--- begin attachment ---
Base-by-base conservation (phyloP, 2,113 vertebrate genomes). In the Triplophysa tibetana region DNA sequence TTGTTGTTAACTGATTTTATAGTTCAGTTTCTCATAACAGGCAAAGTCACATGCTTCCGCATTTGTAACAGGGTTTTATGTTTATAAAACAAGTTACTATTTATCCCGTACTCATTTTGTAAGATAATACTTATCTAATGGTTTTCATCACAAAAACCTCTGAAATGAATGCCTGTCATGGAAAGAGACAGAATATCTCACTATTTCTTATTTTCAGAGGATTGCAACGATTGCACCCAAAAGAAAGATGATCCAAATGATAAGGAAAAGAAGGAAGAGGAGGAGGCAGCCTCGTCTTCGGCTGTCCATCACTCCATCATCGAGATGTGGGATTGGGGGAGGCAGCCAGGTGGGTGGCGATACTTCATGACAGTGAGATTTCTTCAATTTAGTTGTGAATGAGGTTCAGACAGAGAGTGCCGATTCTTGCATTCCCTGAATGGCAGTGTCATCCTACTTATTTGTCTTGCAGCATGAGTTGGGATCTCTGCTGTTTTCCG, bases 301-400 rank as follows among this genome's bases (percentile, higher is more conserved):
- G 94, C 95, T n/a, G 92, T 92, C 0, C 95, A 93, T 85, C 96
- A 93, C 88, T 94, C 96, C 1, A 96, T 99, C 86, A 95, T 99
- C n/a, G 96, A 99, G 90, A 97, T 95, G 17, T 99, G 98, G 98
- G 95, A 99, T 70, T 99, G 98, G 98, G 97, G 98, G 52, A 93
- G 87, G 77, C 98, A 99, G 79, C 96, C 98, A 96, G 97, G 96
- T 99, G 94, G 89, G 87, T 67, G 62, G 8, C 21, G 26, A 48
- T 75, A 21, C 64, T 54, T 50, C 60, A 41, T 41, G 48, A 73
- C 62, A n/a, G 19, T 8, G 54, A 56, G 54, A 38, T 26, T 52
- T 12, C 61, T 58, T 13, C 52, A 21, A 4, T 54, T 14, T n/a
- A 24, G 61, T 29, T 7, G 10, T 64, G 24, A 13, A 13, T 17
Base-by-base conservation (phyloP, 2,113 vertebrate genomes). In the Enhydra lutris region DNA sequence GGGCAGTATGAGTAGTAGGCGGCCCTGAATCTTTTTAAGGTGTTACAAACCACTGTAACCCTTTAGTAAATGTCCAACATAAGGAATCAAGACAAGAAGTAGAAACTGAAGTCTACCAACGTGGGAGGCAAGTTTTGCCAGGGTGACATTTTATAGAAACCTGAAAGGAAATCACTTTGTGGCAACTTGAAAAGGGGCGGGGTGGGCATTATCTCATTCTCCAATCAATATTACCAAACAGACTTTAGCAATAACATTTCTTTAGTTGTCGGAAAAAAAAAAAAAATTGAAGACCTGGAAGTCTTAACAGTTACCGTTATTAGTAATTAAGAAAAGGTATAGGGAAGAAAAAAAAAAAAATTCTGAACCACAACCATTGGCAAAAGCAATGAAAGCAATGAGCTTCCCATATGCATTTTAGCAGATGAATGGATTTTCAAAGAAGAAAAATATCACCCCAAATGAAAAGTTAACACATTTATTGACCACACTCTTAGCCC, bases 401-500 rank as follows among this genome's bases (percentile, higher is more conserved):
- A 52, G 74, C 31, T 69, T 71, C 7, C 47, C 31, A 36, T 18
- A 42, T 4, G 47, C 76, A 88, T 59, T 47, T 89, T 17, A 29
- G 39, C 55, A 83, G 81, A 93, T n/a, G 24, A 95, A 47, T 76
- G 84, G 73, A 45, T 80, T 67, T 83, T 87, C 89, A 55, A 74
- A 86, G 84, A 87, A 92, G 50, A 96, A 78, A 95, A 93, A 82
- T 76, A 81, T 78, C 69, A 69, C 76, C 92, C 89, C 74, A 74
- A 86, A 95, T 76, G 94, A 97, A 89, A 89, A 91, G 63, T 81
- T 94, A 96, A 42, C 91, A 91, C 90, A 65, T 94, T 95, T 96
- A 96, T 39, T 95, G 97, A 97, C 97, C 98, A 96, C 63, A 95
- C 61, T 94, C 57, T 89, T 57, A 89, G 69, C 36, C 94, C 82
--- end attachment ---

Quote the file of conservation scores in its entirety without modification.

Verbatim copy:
Base-by-base conservation (phyloP, 2,113 vertebrate genomes). In the Triplophysa tibetana region DNA sequence TTGTTGTTAACTGATTTTATAGTTCAGTTTCTCATAACAGGCAAAGTCACATGCTTCCGCATTTGTAACAGGGTTTTATGTTTATAAAACAAGTTACTATTTATCCCGTACTCATTTTGTAAGATAATACTTATCTAATGGTTTTCATCACAAAAACCTCTGAAATGAATGCCTGTCATGGAAAGAGACAGAATATCTCACTATTTCTTATTTTCAGAGGATTGCAACGATTGCACCCAAAAGAAAGATGATCCAAATGATAAGGAAAAGAAGGAAGAGGAGGAGGCAGCCTCGTCTTCGGCTGTCCATCACTCCATCATCGAGATGTGGGATTGGGGGAGGCAGCCAGGTGGGTGGCGATACTTCATGACAGTGAGATTTCTTCAATTTAGTTGTGAATGAGGTTCAGACAGAGAGTGCCGATTCTTGCATTCCCTGAATGGCAGTGTCATCCTACTTATTTGTCTTGCAGCATGAGTTGGGATCTCTGCTGTTTTCCG, bases 301-400 rank as follows among this genome's bases (percentile, higher is more conserved):
- G 94, C 95, T n/a, G 92, T 92, C 0, C 95, A 93, T 85, C 96
- A 93, C 88, T 94, C 96, C 1, A 96, T 99, C 86, A 95, T 99
- C n/a, G 96, A 99, G 90, A 97, T 95, G 17, T 99, G 98, G 98
- G 95, A 99, T 70, T 99, G 98, G 98, G 97, G 98, G 52, A 93
- G 87, G 77, C 98, A 99, G 79, C 96, C 98, A 96, G 97, G 96
- T 99, G 94, G 89, G 87, T 67, G 62, G 8, C 21, G 26, A 48
- T 75, A 21, C 64, T 54, T 50, C 60, A 41, T 41, G 48, A 73
- C 62, A n/a, G 19, T 8, G 54, A 56, G 54, A 38, T 26, T 52
- T 12, C 61, T 58, T 13, C 52, A 21, A 4, T 54, T 14, T n/a
- A 24, G 61, T 29, T 7, G 10, T 64, G 24, A 13, A 13, T 17
Base-by-base conservation (phyloP, 2,113 vertebrate genomes). In the Enhydra lutris region DNA sequence GGGCAGTATGAGTAGTAGGCGGCCCTGAATCTTTTTAAGGTGTTACAAACCACTGTAACCCTTTAGTAAATGTCCAACATAAGGAATCAAGACAAGAAGTAGAAACTGAAGTCTACCAACGTGGGAGGCAAGTTTTGCCAGGGTGACATTTTATAGAAACCTGAAAGGAAATCACTTTGTGGCAACTTGAAAAGGGGCGGGGTGGGCATTATCTCATTCTCCAATCAATATTACCAAACAGACTTTAGCAATAACATTTCTTTAGTTGTCGGAAAAAAAAAAAAAATTGAAGACCTGGAAGTCTTAACAGTTACCGTTATTAGTAATTAAGAAAAGGTATAGGGAAGAAAAAAAAAAAAATTCTGAACCACAACCATTGGCAAAAGCAATGAAAGCAATGAGCTTCCCATATGCATTTTAGCAGATGAATGGATTTTCAAAGAAGAAAAATATCACCCCAAATGAAAAGTTAACACATTTATTGACCACACTCTTAGCCC, bases 401-500 rank as follows among this genome's bases (percentile, higher is more conserved):
- A 52, G 74, C 31, T 69, T 71, C 7, C 47, C 31, A 36, T 18
- A 42, T 4, G 47, C 76, A 88, T 59, T 47, T 89, T 17, A 29
- G 39, C 55, A 83, G 81, A 93, T n/a, G 24, A 95, A 47, T 76
- G 84, G 73, A 45, T 80, T 67, T 83, T 87, C 89, A 55, A 74
- A 86, G 84, A 87, A 92, G 50, A 96, A 78, A 95, A 93, A 82
- T 76, A 81, T 78, C 69, A 69, C 76, C 92, C 89, C 74, A 74
- A 86, A 95, T 76, G 94, A 97, A 89, A 89, A 91, G 63, T 81
- T 94, A 96, A 42, C 91, A 91, C 90, A 65, T 94, T 95, T 96
- A 96, T 39, T 95, G 97, A 97, C 97, C 98, A 96, C 63, A 95
- C 61, T 94, C 57, T 89, T 57, A 89, G 69, C 36, C 94, C 82